The Registration Test is a set of conditions applied to a Native Title Determination Application by the Registrar of the National Native Title Tribunal.
A Native Title application must satisfy the conditions of the Registration Test in order for the claimants to get certain rights, such as having a say about proposed developments in the claim area.
Registration means that the claimants gain the right to negotiate and other rights while their claim is in the application stage. Registration does not give applicants the right to stop projects going ahead, it means that they may have a say about some proposed developments.
In order to pass the Registration Test, information must be provided to the National Native Title Tribunal which satisfies the following criteria:
- Description of the Claim Group Criteria: the description of the claimant group must make it clear who is in the claim and who is not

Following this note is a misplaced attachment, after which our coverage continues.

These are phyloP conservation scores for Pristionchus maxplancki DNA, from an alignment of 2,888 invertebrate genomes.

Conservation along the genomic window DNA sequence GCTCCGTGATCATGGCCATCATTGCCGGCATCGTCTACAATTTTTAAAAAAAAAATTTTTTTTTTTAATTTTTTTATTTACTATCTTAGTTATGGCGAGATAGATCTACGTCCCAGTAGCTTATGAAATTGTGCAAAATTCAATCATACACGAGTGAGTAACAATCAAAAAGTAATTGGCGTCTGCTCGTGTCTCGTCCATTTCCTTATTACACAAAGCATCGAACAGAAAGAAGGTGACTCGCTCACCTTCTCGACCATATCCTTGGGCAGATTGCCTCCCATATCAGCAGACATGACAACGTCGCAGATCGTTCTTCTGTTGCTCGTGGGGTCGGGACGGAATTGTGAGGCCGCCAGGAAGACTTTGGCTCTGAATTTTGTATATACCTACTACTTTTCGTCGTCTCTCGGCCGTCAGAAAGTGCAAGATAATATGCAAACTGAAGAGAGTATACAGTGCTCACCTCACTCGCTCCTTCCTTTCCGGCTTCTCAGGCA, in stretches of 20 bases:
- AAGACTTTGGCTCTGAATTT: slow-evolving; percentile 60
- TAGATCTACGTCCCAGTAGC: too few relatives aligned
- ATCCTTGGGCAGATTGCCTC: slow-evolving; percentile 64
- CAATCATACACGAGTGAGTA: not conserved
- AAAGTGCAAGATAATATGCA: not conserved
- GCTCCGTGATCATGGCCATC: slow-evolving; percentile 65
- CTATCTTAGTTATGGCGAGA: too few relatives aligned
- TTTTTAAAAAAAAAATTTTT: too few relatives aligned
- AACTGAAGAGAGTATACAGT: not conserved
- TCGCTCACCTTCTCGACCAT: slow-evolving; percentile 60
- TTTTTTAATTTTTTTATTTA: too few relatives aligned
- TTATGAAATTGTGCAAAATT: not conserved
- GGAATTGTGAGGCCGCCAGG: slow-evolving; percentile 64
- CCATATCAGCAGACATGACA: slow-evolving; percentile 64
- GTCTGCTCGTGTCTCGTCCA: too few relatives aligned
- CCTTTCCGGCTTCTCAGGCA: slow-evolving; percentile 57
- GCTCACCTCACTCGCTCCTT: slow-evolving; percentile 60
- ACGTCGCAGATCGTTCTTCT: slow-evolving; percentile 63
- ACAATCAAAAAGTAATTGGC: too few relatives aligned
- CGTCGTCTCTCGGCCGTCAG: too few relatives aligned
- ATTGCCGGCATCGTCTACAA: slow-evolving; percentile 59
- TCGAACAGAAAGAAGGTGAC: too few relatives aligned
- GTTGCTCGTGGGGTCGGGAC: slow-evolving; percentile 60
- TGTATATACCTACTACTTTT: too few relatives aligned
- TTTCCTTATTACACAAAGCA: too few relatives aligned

- Definition of the Claim Area Criteria: the description of the claim area must be specific about what land and waters are claimed
- Description of Native Title Rights and Interests Criteria: A listing of these right and interests
- List of Activities Currently Carried Out Criteria: A listing of these activities
- Prima Facie Evidence and the Factual Basis of the Claim Criteria: Evidence must be supplied that there is a factual basis for the claim
- Traditional Physical Connection Criteria: At least one living member of the claimant group must have had a traditional physical connection to some part of the claim area. The member must have engaged in a traditional activity within the claim area.
- Authorisation and Certification
What If The Claim Does Not Satisfy The Registration Test?
If the claim does not satisfy the Registration Test conditions, the claimants can appeal against the decision or they can change or amend their application so that the test can be applied again.
If the claim does not satisfy the Registration Test conditions the claimants can still pursue a determination of Native Title, but it means that they will not have the right to negotiate with developers or governments while their application is pending.